SDJA Students open up about their “quaran-cation”

By Ariela Cohen (‘21)

Along with the rapid spread of COVID-19 comes the need for adaptation. Just like a student vexed by their math test, the world has had to find solutions to a problem that is hard to understand. As part of SDJA’s response to this pandemic, before the campus closed in mid-March, multiple classes were used to help teachers and students become familiar with Zoom. “At first…we kind of took it as a joke,” Fania Pupko (‘21) comments. “But, as the situation began to get more severe and virtual learning turned into our reality, all of us, students and teachers, are making huge efforts to make it work.”

On March 12, the last day that classes took place on campus, various students showed their excitement for shifting to virtual learning by screaming with joy and jumping up and down with their classmates. However, their perspective on the situation did not take too long to shift, either. Daniella Surpin (‘21) states, “It feels like I have been getting a lot more homework from my teachers. But, I wonder if this has any connection to classes being online?” 

Samantha Veinbergs (‘21) adds, “As days passed this ‘quaran-cation’ was not as fun as I thought it would be, it actually kept getting more and more serious and dangerous.” 

Trotta Zoom

Coach Nicole Trotta conducts her Anatomy and Physiology class online as her students pay close attention. (Photo by Ariela Cohen (‘21))

Students had, perhaps, blindsided themselves since the very beginning by only focusing on the fact that campus was about to close. As Dean Sandler (‘21) comments, “It’s very stressful how my weekly routine changed so fast. I had to adjust myself and get used to many new shifts in [just a few] days.”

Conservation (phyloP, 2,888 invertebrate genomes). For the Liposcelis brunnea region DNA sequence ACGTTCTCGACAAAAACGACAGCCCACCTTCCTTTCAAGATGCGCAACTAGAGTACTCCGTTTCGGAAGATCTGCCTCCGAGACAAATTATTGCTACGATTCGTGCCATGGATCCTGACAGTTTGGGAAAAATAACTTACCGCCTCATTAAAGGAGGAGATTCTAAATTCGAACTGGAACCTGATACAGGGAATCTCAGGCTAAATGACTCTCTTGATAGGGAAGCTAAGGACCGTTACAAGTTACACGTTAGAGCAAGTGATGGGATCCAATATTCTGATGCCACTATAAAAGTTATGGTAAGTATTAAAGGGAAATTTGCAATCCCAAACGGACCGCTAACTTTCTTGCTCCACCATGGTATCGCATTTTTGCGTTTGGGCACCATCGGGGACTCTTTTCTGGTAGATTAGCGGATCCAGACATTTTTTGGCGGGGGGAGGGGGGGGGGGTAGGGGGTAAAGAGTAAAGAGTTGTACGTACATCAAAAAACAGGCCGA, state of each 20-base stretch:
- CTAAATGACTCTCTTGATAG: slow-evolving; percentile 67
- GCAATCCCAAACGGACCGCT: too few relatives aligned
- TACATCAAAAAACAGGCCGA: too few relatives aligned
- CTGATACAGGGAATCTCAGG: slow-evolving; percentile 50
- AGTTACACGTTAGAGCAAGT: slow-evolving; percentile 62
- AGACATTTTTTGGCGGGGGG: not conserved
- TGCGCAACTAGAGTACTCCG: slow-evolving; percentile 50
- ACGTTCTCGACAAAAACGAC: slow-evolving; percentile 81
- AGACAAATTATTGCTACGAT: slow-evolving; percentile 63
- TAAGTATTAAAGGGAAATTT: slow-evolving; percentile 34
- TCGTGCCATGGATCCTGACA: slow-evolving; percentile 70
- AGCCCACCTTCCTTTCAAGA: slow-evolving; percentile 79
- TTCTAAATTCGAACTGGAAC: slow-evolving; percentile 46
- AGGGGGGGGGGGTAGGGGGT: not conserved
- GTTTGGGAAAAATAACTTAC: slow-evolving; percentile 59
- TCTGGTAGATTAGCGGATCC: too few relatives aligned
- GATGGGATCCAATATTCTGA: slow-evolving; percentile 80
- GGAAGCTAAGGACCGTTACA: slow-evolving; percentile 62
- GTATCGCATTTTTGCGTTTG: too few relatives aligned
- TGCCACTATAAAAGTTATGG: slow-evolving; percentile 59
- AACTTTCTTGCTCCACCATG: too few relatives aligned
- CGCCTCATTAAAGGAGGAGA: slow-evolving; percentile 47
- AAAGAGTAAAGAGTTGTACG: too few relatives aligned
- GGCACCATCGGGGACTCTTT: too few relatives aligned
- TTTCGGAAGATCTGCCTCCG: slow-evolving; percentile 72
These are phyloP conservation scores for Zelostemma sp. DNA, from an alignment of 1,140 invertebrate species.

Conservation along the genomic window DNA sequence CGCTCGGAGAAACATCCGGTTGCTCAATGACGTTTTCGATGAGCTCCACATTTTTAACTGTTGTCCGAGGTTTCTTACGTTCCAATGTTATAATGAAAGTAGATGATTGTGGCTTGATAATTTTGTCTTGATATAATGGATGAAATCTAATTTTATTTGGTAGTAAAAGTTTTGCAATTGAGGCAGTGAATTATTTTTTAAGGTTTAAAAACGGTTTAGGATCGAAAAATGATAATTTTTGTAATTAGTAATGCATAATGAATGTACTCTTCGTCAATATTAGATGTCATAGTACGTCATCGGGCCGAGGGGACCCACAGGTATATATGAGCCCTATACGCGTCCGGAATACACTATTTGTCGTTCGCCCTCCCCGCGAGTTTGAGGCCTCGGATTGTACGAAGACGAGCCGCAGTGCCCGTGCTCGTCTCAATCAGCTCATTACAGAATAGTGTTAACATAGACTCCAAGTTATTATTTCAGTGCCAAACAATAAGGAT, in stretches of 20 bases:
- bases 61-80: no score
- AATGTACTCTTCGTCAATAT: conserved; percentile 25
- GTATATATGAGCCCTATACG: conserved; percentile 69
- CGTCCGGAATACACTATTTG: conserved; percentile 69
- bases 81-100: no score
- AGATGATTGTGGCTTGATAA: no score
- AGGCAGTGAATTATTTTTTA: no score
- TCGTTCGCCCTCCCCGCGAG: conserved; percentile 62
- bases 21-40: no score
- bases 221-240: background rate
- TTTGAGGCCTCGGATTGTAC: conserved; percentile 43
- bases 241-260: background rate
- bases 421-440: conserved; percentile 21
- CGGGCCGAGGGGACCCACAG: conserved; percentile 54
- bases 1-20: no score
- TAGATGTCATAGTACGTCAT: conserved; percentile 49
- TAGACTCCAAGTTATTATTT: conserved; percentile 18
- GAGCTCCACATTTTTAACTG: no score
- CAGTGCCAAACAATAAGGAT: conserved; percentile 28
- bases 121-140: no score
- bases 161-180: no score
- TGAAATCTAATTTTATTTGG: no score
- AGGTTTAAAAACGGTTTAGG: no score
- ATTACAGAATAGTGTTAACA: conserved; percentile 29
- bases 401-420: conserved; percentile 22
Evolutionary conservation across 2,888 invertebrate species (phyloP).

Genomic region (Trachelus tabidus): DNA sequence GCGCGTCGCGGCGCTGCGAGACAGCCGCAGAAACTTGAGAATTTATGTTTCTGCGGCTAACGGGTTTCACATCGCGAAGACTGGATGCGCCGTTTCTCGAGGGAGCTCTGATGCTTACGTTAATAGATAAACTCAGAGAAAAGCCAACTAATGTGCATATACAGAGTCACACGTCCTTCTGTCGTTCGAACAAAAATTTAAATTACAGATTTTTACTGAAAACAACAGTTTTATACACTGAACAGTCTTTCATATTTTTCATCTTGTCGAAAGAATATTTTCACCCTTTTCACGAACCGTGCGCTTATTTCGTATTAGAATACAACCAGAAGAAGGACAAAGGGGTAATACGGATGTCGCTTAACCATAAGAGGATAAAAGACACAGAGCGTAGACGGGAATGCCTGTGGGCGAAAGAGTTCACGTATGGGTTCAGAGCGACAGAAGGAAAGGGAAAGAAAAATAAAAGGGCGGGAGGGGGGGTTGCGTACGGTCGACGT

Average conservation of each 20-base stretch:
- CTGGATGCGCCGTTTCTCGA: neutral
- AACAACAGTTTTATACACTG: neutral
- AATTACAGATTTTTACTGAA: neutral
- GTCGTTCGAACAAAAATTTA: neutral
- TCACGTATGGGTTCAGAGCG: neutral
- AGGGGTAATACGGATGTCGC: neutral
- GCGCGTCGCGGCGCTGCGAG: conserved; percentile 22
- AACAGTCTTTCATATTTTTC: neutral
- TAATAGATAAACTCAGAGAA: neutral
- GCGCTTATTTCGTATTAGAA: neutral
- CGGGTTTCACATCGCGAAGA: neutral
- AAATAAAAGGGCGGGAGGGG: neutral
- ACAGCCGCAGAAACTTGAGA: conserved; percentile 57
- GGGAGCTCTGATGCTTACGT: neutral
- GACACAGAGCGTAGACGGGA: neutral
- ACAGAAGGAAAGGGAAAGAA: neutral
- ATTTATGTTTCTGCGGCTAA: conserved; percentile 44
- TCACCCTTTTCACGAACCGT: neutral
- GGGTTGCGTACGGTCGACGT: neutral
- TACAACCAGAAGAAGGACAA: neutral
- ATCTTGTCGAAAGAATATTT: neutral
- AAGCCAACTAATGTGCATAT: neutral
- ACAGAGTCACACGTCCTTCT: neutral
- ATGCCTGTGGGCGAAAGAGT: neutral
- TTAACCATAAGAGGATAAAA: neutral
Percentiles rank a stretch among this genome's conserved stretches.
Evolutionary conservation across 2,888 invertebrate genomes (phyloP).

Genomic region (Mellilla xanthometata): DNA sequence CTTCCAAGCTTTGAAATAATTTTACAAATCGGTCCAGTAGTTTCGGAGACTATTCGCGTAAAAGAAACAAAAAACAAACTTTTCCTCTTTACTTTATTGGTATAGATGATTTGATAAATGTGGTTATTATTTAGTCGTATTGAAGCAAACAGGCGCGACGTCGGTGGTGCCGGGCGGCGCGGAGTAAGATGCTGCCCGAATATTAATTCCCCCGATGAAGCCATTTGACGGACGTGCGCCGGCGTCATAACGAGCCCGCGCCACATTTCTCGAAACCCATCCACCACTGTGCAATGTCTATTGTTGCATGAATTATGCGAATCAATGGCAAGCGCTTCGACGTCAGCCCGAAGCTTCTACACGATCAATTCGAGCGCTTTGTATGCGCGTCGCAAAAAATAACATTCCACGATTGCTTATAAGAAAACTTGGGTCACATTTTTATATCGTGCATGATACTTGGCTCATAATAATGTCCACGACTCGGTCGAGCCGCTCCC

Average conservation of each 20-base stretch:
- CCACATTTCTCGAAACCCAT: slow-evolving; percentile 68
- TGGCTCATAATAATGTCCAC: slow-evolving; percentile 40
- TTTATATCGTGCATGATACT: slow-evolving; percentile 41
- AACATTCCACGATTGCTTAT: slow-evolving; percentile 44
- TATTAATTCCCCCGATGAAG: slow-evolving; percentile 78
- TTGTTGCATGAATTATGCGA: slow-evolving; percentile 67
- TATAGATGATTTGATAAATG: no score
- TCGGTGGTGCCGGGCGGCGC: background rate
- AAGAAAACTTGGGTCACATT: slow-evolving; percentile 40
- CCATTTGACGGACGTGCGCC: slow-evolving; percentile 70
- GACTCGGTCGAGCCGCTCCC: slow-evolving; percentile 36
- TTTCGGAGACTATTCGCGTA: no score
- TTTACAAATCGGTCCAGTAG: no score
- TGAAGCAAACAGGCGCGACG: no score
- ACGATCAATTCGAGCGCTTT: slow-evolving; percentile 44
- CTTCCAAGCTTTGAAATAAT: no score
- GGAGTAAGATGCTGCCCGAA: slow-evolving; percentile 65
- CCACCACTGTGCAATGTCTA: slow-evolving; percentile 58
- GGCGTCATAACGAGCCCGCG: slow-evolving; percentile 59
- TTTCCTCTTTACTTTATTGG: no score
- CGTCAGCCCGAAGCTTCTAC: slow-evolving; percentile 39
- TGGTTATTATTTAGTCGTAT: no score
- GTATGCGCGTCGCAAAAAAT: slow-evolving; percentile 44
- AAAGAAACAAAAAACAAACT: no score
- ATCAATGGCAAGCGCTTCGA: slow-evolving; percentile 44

Teachers, on the other hand, had a different outlook on the next few months. Coach Nicole Trotta, who teaches Anatomy and Physiology in the Maimonides Upper School, approached the situation with a very open mind. She mentions a proverb that helped her at the beginning and throughout this journey: “Expect nothing. Gain everything.” Coach Trotta has been excited to take on a new experience and challenge. However, one of the challenges she has had to face is the physical barrier between her students and herself: the computer. “It’s very hard giving a lesson and not being able to read my students.” she explains. “When we were on campus, I was able to sense the energy of the room or a particular student, gauging whether they understand the information, if they are engaged or if something is wrong.” Trotta adds, “I miss seeing my students!” 

Although this pandemic has been extremely challenging to cope with, it has definitely allowed everyone to learn and grow. At first, students felt very overwhelmed with all the changes, but lately they have been better able to manage their work to finish the semester in a positive way just in time for what is sure to be an unpredictable summer.

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